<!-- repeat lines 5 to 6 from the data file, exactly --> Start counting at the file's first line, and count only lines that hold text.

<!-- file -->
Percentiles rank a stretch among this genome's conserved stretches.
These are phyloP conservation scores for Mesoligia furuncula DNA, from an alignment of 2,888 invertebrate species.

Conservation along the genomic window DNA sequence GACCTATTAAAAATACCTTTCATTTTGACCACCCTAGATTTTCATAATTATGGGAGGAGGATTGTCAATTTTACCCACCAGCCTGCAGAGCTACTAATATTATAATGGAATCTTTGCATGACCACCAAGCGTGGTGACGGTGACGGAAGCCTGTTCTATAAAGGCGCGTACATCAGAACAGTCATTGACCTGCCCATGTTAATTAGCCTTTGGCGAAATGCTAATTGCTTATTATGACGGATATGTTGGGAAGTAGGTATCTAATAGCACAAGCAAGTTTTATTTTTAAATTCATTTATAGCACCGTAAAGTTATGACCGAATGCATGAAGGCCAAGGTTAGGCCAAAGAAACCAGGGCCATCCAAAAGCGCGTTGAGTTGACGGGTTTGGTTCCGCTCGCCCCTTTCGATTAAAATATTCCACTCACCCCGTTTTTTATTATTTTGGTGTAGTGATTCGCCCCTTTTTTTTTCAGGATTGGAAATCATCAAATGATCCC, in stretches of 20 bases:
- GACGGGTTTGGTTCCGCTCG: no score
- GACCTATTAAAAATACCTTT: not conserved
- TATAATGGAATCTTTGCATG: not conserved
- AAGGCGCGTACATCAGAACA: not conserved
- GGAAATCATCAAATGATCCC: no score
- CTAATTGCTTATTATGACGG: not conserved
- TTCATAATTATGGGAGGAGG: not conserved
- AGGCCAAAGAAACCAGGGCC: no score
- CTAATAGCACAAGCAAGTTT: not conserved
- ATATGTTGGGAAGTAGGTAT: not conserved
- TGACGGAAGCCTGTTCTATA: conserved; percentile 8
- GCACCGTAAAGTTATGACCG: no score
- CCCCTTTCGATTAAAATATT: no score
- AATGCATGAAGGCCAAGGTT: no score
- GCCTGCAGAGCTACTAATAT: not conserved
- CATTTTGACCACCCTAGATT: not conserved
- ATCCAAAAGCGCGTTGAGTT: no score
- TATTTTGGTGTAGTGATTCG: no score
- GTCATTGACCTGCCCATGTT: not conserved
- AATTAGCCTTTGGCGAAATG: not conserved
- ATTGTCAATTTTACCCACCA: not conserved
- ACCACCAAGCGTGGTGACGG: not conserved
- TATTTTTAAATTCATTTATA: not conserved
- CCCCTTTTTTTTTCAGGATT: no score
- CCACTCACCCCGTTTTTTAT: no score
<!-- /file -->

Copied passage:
- GACCTATTAAAAATACCTTT: not conserved
- TATAATGGAATCTTTGCATG: not conserved